The Na´vetÚ of "Exponential" Growth

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In 2005, author Ray Kurzweil published The Singularity Is Near: When Humans Transcend Biology, a re-working of his two previous books on what he perceived to be the approaching technological singularity. Kurzweil's central argument hinges on the observation that technological growth up until now has very closely followed a mathematical exponential curve. Gordon Moore predicted in 1965 that the number of transistors on an integrated circuit would double every two years, and has proven to be strikingly accurate for the last forty years. Kurzweil claims that the degree of correlation between technological growth such as the one described by Moore's Law and a theoretical exponential curve gives us the ability to predict how fast technology will continue to grow throughout the twenty-first century.

Kurzweil's singularity argument embodies the more general belief that the technological singularity is quickly approaching because of the trend of exponentially improving technology. One of the crucial flaws in this claim is the fact that the phenomenon of exponential growth lacks grounding in any scientific or natural sense. In his article, "The Singularity Myth," physicist Theodore Modis illustrates that in countless real world examples, growth which initially appears to be exponential actually follows a logistic "S-curve." World human population and oil production are both trends that have experienced a state of explosive growth, followed by a dramatic slowdown before hitting their predicted ceilings. In fact, in a 2005 interview, Moore personally stated that his prediction of exponential growth would not hold indefinitely, simply due to "the nature of exponentials."

Graph showing "S-curve" shape of world population growth, courtesy of "The Singularity Myth"

If the growth of technology can be more accurately modeled as a logistic curve where improvements eventually taper off as artificial intelligence hits its theoretical ceiling, there must be specific explanations for the existence of this ceiling. Various critics of technological singularity have offered different reasons for why improvements in technology will never reach the explosive "runaway" point at which singularity occurs. Jeff Hawkens, founder of Palm Computing, argues that belief in the existence of the singularity is based on a na´ve interpretation of intelligence. Instead of an unbounded "intelligence explosion," we are much more likely to experience consistent improvements in technology limited by time, experience, and other finite resources. Hawkens predicts, "There will be no single godlike intelligent machine. Like today's computers, intelligent machines will come in many shapes and sizes and be applied to many different types of problems."

Artificial intelligence researcher Ben Goertzel expands upon Hawkens' prediction by drawing a distinction between "narrow artificial intelligence" and "artificial general intelligence." The former best describes the current state of research in artificial intelligence: focus on "the solution of important, fascinating, but very narrowly-defined technical problems," such as Deep Blue in the realm of chess or Watson in the realm of Jeopardy. On the other hand, artificial general intelligence (AGI) encompasses the idea of a machine intelligent enough in the general sense to parallel the intelligence of a human being. Technological singularity focuses on the idea that intelligent machines falling into this second category will someday be able to replace humans. However, the loose and oftentimes non-existent connection between progress in narrow artificial intelligence and progress in AGI suggests that singularity is unlikely to occur in the near future, if at all.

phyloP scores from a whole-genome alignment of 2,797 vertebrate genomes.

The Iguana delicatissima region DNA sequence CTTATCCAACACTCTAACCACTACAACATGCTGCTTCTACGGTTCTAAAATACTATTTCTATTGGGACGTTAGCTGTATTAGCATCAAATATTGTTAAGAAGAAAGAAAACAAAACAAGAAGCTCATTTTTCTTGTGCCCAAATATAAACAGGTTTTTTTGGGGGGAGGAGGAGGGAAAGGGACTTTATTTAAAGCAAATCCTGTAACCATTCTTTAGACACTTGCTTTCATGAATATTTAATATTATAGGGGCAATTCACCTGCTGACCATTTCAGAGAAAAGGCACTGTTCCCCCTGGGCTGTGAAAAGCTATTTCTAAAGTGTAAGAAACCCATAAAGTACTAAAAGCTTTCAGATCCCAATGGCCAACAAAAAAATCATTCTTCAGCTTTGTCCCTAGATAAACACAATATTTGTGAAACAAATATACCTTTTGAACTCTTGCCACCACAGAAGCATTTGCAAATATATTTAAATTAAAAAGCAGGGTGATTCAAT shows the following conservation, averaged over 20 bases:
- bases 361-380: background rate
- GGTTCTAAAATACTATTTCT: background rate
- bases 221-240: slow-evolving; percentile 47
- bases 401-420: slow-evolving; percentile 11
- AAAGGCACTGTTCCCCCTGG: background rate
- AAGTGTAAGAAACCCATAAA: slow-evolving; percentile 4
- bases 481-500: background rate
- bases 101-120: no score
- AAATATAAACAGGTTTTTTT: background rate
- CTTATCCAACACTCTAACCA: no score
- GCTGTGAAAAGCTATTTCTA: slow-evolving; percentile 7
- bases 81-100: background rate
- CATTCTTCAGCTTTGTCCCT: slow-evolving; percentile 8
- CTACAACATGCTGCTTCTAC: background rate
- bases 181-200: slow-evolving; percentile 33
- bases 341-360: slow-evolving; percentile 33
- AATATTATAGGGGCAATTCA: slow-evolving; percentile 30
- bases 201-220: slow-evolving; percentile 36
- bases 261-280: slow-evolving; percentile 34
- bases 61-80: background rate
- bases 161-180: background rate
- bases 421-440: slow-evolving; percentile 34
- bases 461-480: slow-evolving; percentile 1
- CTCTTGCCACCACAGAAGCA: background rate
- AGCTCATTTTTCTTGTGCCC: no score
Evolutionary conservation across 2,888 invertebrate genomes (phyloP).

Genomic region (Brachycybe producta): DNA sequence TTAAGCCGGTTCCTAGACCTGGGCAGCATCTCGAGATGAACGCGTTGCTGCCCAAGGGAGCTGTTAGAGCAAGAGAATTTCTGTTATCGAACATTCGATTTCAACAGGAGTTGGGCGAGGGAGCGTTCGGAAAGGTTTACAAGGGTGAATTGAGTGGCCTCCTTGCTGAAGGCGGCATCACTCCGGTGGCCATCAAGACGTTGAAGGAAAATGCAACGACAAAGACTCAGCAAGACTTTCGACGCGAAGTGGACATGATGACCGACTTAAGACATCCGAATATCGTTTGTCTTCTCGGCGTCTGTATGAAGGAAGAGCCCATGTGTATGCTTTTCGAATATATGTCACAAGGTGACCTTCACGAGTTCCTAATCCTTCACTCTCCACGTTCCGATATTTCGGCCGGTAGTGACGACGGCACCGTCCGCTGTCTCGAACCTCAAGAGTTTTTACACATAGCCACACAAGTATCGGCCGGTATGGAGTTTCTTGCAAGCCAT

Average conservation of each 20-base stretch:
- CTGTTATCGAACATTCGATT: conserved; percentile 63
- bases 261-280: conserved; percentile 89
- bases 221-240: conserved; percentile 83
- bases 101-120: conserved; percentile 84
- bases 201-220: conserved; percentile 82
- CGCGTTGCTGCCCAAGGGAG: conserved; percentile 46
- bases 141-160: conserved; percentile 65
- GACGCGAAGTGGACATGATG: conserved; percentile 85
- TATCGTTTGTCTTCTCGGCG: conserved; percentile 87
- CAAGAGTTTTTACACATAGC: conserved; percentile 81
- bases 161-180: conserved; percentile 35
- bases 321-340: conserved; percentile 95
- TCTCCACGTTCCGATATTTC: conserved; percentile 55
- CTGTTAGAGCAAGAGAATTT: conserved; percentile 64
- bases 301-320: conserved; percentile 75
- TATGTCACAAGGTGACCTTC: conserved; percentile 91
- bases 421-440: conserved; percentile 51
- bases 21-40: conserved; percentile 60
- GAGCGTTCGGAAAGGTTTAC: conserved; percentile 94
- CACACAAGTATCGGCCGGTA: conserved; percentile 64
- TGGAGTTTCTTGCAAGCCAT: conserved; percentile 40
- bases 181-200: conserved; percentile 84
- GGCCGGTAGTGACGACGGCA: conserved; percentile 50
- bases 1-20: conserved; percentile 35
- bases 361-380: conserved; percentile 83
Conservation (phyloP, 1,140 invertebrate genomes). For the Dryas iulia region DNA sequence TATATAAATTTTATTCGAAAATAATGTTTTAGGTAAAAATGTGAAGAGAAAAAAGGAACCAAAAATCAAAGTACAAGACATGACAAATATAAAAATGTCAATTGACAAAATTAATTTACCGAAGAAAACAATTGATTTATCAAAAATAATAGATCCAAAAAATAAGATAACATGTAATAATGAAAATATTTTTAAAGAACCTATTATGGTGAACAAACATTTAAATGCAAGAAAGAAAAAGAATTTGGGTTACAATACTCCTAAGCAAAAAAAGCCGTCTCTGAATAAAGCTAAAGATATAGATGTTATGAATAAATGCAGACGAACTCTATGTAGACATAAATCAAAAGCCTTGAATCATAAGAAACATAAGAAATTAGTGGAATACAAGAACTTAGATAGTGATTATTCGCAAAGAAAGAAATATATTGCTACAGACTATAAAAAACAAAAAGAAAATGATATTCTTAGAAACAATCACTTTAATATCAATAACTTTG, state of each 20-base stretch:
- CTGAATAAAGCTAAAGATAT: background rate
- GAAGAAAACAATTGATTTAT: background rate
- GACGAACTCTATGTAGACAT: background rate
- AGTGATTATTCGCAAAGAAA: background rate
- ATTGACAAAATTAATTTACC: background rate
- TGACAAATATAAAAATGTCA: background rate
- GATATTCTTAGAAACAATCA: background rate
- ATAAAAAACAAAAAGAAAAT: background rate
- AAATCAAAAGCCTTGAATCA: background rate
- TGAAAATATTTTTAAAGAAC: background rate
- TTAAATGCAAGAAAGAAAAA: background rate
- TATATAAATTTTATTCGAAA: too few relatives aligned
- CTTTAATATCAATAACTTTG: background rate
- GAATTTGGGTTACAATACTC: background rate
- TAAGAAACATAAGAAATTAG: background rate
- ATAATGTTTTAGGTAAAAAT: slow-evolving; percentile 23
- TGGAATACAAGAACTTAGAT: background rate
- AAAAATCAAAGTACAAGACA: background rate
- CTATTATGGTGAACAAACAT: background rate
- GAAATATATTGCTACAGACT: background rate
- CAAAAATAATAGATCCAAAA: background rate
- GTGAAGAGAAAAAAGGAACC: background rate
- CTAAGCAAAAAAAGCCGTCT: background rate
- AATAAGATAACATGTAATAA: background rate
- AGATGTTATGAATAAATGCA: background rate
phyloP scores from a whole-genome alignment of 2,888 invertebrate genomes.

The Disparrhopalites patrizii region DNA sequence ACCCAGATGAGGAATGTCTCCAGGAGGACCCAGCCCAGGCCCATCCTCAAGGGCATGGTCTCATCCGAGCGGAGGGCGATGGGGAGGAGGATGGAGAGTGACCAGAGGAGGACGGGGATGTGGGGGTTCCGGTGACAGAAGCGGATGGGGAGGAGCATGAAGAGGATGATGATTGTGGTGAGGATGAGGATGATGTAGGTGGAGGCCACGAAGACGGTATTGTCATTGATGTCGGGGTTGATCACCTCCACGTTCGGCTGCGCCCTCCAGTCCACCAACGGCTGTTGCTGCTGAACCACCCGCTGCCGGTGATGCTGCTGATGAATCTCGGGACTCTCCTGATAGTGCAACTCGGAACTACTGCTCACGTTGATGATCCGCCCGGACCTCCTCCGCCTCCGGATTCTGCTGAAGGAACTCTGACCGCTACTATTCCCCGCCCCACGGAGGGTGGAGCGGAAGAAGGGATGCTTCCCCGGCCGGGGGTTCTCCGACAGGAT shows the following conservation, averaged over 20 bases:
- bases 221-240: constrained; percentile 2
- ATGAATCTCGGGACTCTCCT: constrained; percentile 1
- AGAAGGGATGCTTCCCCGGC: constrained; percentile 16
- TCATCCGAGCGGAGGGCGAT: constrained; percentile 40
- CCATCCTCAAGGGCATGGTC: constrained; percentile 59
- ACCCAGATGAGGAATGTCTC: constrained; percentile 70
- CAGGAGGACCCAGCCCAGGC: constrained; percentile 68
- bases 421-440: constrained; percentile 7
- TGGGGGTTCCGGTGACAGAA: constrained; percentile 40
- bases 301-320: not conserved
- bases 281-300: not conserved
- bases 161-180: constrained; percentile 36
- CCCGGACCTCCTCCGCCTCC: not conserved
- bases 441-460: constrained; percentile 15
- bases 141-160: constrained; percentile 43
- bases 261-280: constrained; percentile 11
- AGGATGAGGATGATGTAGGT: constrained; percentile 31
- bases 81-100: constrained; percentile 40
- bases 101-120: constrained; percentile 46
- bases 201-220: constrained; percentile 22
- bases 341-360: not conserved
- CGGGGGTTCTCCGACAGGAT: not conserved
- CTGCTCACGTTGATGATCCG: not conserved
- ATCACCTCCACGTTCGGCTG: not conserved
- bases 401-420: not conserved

Watson: a one-trick pony

In a 2008 IEEE Spectrum article, Gordon Moore offered his own view on the plausibility of technological singularity. Moore argues that it is unlikely ever to occur because of the complexity with which the human brain operates. Like Hawkens, he recognizes that designing an "intelligent machine" at the level of a human capable of recursively improving upon its own capabilities requires much more than "just the intellectual capability." Most crucially, it is na´ve to treat intelligence as a one-dimensional, quantifiable characteristic of humans or computers. Hawkens and Goertzel both explore the idea that intelligence is instead focused on narrowly defined technical challenges, contrary to the notion of a super-intelligent computer brain.

Critics of the technological singularity idea speak through a common thread of arguments: unbounded explosive growth in artificial intelligence is not technically feasible as Kurzweil claims in The Singularity Is Near. Rather, the rate at which technology improves will face limiting factors, be they physical constraints, the narrowness of current artificial intelligence research, or the complexity of the human mind and experience.

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